Do Sound Waves Defy Gravity? They Do Now.

I'm a fan of musicals -- yes, even some of the really "girly" ones.

However, I also like heavy metal and war movies. Heck, I even played inside linebacker in high school -- the meanest, most ruthless position on defense -- and it requires the personality of a grumpy wild boar. I loved the thrill of blindsiding a running back at full sprint and sending them in flips through the air -- while hopefully making the football fumble.

Yet I get teary eyed while watching romantic comedies.

And sometimes commercials.

So, go ahead, make fun of me for liking musicals. Just don't step on a football field with me, or I might sprint at you and scream "FREEDOM!" barbarically with my face half-painted blue like a crazy man.

Anyways, here's the point of my post (besides showing how insecure I am about liking musicals): the song "Defying Gravity" from Wicked is an example of something interesting about sound waves -- particularly the way God has designed them (I believe) to communicate certain spiritual truths.

But first, in case you're not familiar with the song "Defying Gravity" or the musical Wicked, check it out here (and to really lose some "tough guy" points, I should point out that the voice of the main singer in the song is also the voice of Elsa from the movie Frozen):

Scientists have found a way to defy gravity -- as in make objects levitate magically -- using sound waves. They surround an object with speakers to produce a certain combination of sound waves that hit the object from every angle -- from every side and even from beneath -- and when the sound waves collide a certain way, they create "standing waves" or "nodes" where the object is getting hit with such force from every side that it levitates, floats, i.e. defies gravity! It's quite amazing. You can watch it for yourself here.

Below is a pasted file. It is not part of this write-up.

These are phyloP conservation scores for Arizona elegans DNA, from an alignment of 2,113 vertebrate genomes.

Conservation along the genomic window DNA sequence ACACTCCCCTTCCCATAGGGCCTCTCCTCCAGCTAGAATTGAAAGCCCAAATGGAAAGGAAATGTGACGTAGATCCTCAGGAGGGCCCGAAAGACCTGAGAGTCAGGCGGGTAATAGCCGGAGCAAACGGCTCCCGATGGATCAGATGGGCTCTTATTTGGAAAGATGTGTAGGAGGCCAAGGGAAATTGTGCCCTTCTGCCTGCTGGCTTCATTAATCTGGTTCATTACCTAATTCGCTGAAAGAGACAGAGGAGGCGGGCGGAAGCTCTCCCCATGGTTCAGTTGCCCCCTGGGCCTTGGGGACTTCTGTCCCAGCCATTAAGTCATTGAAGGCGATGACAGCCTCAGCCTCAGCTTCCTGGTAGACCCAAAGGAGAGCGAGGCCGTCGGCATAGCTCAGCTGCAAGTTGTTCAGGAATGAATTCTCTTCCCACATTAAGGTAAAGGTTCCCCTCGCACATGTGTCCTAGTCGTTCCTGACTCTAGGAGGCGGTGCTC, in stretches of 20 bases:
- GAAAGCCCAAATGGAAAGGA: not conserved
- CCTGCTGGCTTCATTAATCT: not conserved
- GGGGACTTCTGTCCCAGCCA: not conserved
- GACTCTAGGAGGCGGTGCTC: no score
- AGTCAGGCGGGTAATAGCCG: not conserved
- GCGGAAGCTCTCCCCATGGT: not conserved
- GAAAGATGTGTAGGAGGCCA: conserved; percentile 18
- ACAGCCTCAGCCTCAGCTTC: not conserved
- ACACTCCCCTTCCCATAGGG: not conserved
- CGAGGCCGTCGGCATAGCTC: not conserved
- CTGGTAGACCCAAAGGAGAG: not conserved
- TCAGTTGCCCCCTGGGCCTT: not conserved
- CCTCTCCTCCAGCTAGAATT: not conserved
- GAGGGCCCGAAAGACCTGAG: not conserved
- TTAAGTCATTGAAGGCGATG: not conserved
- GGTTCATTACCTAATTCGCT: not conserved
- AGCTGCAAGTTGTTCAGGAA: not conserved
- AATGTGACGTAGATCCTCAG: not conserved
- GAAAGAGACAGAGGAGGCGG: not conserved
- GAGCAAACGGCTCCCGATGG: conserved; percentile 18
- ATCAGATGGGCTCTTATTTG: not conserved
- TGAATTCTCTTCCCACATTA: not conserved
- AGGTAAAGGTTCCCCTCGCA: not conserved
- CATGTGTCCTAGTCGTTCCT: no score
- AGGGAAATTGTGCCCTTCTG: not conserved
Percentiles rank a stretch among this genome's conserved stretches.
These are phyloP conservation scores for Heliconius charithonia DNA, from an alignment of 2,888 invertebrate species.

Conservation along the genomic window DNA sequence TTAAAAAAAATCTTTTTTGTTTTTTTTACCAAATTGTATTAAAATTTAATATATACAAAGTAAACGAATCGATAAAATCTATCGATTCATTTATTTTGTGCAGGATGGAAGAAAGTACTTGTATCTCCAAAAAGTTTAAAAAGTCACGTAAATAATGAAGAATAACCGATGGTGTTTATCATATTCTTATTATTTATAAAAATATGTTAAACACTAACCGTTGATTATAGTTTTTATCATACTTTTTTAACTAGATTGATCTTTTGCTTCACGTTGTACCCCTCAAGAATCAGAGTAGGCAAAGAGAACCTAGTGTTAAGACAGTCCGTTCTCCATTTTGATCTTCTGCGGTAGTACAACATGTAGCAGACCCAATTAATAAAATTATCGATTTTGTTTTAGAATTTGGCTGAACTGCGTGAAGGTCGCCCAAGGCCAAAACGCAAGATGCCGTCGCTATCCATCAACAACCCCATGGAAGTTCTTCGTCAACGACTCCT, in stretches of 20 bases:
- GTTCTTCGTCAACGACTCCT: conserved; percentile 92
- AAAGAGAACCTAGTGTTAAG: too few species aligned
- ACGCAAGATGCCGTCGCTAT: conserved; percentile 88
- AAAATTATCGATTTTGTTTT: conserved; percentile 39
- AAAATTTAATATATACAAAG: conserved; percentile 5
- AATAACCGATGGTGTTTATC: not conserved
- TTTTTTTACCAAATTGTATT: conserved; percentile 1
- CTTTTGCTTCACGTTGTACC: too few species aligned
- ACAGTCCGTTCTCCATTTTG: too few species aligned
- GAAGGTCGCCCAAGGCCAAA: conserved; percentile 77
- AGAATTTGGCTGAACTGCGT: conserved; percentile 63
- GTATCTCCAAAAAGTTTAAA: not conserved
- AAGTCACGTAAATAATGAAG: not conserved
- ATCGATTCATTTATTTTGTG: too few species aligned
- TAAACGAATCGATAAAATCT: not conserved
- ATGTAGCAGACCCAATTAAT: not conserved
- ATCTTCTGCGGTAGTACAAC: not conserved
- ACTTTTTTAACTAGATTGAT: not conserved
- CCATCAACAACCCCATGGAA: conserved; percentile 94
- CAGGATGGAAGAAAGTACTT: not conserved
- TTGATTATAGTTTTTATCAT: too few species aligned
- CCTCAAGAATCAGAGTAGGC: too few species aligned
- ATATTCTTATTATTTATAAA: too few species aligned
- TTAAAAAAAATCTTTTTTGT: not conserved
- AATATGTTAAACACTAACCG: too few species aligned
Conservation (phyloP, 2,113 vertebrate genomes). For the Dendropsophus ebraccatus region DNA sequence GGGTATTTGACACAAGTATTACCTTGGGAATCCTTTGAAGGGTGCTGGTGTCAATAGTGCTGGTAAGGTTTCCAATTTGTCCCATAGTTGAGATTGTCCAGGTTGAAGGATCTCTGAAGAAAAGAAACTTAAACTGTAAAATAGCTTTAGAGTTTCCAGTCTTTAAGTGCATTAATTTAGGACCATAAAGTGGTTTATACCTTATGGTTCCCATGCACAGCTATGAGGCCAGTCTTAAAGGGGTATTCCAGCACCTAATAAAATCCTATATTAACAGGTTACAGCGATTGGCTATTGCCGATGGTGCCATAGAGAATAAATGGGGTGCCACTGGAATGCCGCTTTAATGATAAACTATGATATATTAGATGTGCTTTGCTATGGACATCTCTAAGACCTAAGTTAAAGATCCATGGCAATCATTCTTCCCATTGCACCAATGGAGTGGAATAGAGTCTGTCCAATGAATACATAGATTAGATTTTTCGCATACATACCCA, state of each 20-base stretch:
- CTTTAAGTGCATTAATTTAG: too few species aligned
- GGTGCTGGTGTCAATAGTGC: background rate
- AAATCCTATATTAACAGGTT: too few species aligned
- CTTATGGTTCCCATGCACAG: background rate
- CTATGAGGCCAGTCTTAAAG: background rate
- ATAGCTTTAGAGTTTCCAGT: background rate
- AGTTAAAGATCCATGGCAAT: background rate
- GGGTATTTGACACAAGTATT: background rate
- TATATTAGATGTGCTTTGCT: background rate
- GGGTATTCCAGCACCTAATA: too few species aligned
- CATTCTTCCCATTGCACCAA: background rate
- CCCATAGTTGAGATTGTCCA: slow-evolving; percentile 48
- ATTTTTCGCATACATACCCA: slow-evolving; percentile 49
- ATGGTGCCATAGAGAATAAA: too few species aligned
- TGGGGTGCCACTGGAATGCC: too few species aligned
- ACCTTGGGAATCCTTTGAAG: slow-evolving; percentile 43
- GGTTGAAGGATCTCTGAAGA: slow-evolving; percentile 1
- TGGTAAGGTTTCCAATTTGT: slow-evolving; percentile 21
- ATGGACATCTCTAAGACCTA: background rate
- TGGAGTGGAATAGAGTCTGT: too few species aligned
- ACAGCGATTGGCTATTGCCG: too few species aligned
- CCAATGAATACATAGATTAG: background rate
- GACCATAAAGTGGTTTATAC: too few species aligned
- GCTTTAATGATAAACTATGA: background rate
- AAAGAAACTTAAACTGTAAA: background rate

Oddly enough, it made me think of a certain experience I had at church. I once went to a prayer meeting at my church, and I was really depressed at the time. When these people at my church pray for you, they really pour their hearts into it. They gather around you, and they place their hands on your shoulder or upper back, like when you pat someone on the back or are trying to encourage them -- and they start praying. All at once. Not one at a time. Christians in South Korea do the same thing. They figure, "Well, God, can hear each of our prayers, let's be more efficient and just pray all at once." Weird for most folks in the US, I know, but what's interesting is that I can actually hear most of what people are saying. My attention shifts to each voice, singles out their tone, and my ears pick up what they're saying, then I shift my attention to another voice in the mix, and I listen to what their praying. It's like an overwhelming tidal wave of prayer, and the encouraging words of life are hitting you from every side all at once.

On that particular night when I was depressed, as people prayed for me as described above, they really were creating "standing waves" with their voices -- but in the spirit. My heart was defying gravity. I shook off the depression right then and there as they prayed for me, and I walked out of that building as if I were floating on clouds. My heart was so deeply encouraged. The Spirit of Christ had ministered to the very depths of my soul.

I really was defying gravity -- thanks to the love of Christ shown through the prayers of His people -- and it was a miracle that, from my perspective, was even more amazing than what the scientists achieved with the sound waves.